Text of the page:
Black women have received little attention for the critical role they have played in maintaining their families and contributing to their communities. After running across a brief reference to Rachel Whitfield (1814-1908) a “former slave who made it on her own as head of a household, subsistence farmer,” I began searching for more. How did an uneducated black woman survive after the Civil War? I found Rachel’s story, which was written by her granddaughter Lela Jackson, included in Women in Early Texas.
In 1852 Jim and Rachel Whitfield lived with their six children in Arkansas, Missouri. Their master, a man named Whitfield sold Jim to a slave owner, and the family never saw him again. Rachel and the children were placed together on the auction block. Washington McLaughlin purchased the family, and they began a months-long trip to Texas, sometimes on foot and others times in an oxcart. They settled on a site with deep, rich soil on the north bank of the San Gabriel River in Williamson County.
The slaves cut thick brush and a variety of trees to clear the land, built cabins, and prepared the soil for planting. Lela Jackson writes that McLaughlin “was not even-tempered and at times whipped the slaves.” At other times he gave them passes in compliance with the law that required slaves to carry a pass any time they left the owner’s property. If they were caught without a pass, they could be whipped for being out without permission.
Sometime during the Civil War, soldiers rode into the plantation, took supplies, and then headed south. One of the slaves heard McLaughlin read the “Proclamation of Freedom.” He said nothing until early one morning he gathered the slaves and angrily announced: “You are now free people. You are free as I am. You can go anywhere you want to. You can stay here if you wish, but I don’t need you. I can do without you.”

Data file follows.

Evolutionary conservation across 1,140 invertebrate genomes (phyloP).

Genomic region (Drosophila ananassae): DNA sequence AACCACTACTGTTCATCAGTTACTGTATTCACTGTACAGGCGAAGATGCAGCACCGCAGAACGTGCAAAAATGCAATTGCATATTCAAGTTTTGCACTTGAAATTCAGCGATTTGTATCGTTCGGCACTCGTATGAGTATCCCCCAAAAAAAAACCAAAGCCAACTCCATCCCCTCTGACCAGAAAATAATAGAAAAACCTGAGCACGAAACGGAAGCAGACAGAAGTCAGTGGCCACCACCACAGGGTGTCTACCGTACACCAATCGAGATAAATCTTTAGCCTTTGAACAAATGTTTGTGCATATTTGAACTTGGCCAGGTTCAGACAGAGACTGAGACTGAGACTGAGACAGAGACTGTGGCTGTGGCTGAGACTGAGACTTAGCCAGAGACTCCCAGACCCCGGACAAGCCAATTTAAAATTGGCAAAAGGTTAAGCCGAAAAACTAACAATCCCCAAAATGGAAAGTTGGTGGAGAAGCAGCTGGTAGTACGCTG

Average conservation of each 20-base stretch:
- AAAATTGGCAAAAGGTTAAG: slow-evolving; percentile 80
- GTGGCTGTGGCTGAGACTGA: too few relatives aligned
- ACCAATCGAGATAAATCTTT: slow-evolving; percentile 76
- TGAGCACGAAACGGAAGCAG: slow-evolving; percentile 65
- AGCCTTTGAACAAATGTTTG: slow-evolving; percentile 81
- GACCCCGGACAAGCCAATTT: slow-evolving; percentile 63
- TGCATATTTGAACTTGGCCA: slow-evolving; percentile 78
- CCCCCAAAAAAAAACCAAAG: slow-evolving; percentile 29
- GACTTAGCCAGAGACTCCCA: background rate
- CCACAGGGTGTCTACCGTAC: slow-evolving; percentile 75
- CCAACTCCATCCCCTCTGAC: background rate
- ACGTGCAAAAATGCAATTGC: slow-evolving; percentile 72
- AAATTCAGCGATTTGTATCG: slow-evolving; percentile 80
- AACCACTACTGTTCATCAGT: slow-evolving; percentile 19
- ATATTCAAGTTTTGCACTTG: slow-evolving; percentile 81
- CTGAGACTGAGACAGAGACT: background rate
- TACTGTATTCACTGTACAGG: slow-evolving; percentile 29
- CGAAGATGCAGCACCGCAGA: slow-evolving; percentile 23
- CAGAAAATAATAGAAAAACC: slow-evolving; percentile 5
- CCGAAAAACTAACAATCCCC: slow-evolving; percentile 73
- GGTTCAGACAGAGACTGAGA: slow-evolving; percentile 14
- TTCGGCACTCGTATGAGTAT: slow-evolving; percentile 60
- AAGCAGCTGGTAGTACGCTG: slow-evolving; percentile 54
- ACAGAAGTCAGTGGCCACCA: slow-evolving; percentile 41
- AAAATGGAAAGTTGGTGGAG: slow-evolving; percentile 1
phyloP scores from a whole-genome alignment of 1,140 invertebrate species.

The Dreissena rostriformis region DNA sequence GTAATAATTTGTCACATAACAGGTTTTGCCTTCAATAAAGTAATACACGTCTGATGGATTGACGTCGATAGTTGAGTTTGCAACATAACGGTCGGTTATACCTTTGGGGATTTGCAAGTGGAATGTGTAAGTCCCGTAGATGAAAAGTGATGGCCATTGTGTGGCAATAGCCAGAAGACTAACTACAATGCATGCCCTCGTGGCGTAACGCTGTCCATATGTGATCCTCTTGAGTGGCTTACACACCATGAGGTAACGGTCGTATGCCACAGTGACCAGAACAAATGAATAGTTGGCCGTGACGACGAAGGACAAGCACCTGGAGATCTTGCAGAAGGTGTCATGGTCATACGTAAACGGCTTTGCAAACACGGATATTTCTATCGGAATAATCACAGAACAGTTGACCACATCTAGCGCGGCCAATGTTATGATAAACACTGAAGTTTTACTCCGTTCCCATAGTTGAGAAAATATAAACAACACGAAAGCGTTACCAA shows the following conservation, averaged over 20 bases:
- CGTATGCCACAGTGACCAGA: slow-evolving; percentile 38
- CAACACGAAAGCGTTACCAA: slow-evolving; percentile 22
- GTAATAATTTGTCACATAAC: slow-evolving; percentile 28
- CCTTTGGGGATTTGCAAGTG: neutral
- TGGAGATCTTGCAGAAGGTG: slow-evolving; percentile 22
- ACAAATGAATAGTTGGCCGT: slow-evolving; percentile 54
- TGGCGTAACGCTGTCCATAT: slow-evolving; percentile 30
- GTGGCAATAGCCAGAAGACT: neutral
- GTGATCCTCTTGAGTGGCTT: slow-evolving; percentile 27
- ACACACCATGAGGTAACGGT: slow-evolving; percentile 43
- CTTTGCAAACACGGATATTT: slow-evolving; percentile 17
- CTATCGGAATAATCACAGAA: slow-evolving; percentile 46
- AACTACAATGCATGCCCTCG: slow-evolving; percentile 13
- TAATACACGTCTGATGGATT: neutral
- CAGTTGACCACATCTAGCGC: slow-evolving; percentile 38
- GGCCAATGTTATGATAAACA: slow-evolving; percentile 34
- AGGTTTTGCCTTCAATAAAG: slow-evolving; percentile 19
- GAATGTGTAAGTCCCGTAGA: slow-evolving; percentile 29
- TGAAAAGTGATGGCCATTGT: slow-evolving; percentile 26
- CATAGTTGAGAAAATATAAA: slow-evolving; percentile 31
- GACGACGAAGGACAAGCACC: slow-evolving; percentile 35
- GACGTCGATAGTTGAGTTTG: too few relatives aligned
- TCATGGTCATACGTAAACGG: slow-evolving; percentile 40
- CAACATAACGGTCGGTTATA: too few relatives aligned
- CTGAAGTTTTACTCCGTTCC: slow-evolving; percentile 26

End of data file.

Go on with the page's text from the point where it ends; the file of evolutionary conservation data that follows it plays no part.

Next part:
The slaves stood in silence, stunned, unsure of what freedom meant. Finally, the cook went to the kitchen and prepared breakfast for the McLaughlin family. After the master had eaten, he told all the slaves to leave, not allowing them to eat or carry anything with them.
They slipped along the San Gabriel River, finding places to hide, unsure of their safety, listening for any strange noise. Rachel’s oldest son Allen married that spring and helped Rachel and the younger children settle in a log cabin next to a creek. They foraged for wild plums and berries, ate pecans and black walnuts. The owner of a stray cow gave the family permission to keep the milk in exchange for raising the calf for its owner. They kept milk, butter, and cream fresh by storing it in a bucket lowered into a well. With the change of seasons, they moved about, picking cotton and vegetables for landowners. They gathered prairie chicken eggs and trapped birds, squirrels, and possums. They ironed clothing for white people using flat irons heated on a fire log in the yard. Rachel made quilts and asked men to save their ten-cent Bull Durham tobacco sacks, which she ripped open, bleached, and used for the lining.
The high point in their lives came on “pastoral days,” the Sundays when a preacher held worship services. People came from miles around, and for those who could not read, the leader “lined” out the words. They enjoyed baptizings in the creek, sing-songs, camp meetings, and dances. When someone died, Rachel and her daughter Demmie prepared the body and laid it out on a board or a door that was balanced on chairs. Coffins were made from the plentiful local cedar and stained dark brown.
Lela Jackson writes that her grandmother, who lived until she was ninety-three and all her children held the respect of both their black and white Williamson County neighbors.